The minute Ann Carson set foot inside this historic Colonial-style home in Seattle’s Washington Park neighborhood, the age of the property overwhelmed her senses — literally.
“It had the worst odor,” recalls Carson, who co-owns Flipping Seattle with her husband, Scott. “It was musty and smelled like it hadn’t had its windows opened in decades. The home was originally built in 1923, and the structure had not gone through many changes other than some painting and upkeep throughout the years.”
They had their work cut out for them in completely renovating, updating, and flipping the home, comprising four bedrooms and three bathrooms amid 3,423 square feet. They were determined to retain the charm of the home while making it suitable for modern living.
From a materials perspective, that equated to vintage touches like new penny tile and a subway backsplash, as well as refinishing the original hardwood floors. From a layout perspective, a major target for renovation was the unfinished “dark and dingy” basement. “The creepy kind that’s all cement,” notes Carson. “It even had an indoor clothesline that spanned the width of the basement walls.” The space was finished and reworked to include a new family room, bathroom, laundry, and office. “We added more square footage by doing this without having to add on to the structure,” she says.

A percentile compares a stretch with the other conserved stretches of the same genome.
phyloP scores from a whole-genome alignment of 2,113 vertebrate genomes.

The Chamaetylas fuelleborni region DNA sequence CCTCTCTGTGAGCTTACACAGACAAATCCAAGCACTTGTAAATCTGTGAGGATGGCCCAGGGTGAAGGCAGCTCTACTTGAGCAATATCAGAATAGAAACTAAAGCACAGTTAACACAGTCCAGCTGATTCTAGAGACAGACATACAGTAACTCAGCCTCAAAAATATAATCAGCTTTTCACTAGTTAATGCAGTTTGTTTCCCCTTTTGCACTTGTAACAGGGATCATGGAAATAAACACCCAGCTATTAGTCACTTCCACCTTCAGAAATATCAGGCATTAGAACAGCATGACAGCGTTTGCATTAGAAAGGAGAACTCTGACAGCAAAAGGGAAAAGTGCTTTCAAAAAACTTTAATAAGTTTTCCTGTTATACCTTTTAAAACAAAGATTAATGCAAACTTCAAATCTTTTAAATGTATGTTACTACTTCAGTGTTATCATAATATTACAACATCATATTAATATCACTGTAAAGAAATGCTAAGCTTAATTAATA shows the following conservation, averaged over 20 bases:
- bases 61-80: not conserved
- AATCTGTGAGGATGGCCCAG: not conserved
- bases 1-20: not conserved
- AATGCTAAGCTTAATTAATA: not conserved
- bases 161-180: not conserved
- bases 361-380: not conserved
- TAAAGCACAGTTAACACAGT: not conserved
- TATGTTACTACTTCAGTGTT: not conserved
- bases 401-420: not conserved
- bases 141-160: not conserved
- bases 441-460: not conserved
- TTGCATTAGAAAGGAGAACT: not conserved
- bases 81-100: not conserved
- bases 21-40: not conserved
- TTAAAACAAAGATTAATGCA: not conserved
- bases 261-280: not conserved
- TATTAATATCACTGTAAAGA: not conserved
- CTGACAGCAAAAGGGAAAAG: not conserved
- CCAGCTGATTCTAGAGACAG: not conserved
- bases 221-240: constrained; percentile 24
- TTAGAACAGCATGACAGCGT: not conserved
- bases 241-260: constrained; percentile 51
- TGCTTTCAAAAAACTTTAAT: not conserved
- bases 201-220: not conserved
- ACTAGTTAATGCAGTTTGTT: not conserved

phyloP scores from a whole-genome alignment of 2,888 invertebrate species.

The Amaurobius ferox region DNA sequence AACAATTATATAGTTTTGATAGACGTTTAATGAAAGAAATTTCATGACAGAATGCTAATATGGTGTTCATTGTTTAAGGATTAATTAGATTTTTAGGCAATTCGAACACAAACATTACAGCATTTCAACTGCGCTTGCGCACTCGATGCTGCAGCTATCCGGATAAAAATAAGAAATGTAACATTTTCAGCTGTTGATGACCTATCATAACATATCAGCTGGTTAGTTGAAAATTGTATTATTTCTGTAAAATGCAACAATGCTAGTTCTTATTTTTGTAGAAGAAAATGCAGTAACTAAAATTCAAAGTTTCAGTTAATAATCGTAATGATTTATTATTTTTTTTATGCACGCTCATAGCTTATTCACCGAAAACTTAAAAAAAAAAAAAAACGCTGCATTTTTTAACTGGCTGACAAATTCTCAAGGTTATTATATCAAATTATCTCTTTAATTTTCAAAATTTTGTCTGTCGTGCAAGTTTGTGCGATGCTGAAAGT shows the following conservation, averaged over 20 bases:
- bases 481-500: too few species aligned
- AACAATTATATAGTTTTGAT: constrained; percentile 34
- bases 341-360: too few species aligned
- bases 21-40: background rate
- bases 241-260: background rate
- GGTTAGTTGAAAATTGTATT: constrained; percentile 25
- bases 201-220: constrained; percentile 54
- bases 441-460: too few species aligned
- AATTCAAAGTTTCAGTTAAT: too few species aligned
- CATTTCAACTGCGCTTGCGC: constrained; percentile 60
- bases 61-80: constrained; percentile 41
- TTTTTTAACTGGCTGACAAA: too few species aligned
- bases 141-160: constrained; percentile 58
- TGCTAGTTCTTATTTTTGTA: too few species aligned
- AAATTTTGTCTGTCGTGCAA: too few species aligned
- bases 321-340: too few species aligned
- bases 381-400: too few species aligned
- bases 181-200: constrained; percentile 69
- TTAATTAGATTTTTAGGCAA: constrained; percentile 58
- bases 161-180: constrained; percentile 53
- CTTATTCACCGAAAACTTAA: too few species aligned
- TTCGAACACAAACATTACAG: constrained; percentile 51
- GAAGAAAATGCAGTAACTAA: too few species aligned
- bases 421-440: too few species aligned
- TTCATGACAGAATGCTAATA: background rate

Another space that was completely reimagined was the closed-in kitchen. “It was in the front of the house and was a little, dark, sodden box.” The room featured dark, worn-out wood paneling; dated appliances and fixtures; zero space for in-room dining; and no exterior access.
“We really wanted to open up the kitchen space and take advantage of the water, city, and mountain views the home had,” Carson says. “It was very compartmentalized, so we wanted to create a better, more inviting flow.”
The only answer was to remove the entire kitchen. The walls came down; the cabinets were torn out; and all the flooring, tile, and countertops were removed.
“We needed a clean slate,” she says, “and we really needed to relocate the kitchen to the back of the house in order to create a luxury kitchen worthy of the views. This was really important because the home is situated in a very upscale neighborhood.”
In the new kitchen space, portions of two exterior walls were removed to create a corner bank of windows, which “were really important as the views of Lake Washington were the money shot we had to take advantage of,” Carson says. The huge picture window above the sink is sure to make doing dishes a little more pleasant. Now, French doors lead to the revitalized deck, which replaced the former dilapidated one, she says. Other structural changes included creating an in-kitchen eating space and a center island for additional dining and prep space.
The walls were painted Berber white while Koehler chrome fixtures and honed Carrara marble countertops were installed. The Thermador appliance package included an oversized refrigerator, a gas range, and double ovens — truly a chef’s kitchen. Three chrome pendant lights over the island and plenty of recessed lights are bound to illuminate the room and keep out that Seattle gloom.
When it comes to Carson’s ultimate goal for the home — ”to recreate the inside while keeping the exterior charm of yesteryear” — it was achieved and then some, especially considering the profit from the flip. Their team purchased the home for $1.25 million (it was originally listed at $1.7 million), re-listed it for $2.2 million, and sold it for $2.1 million.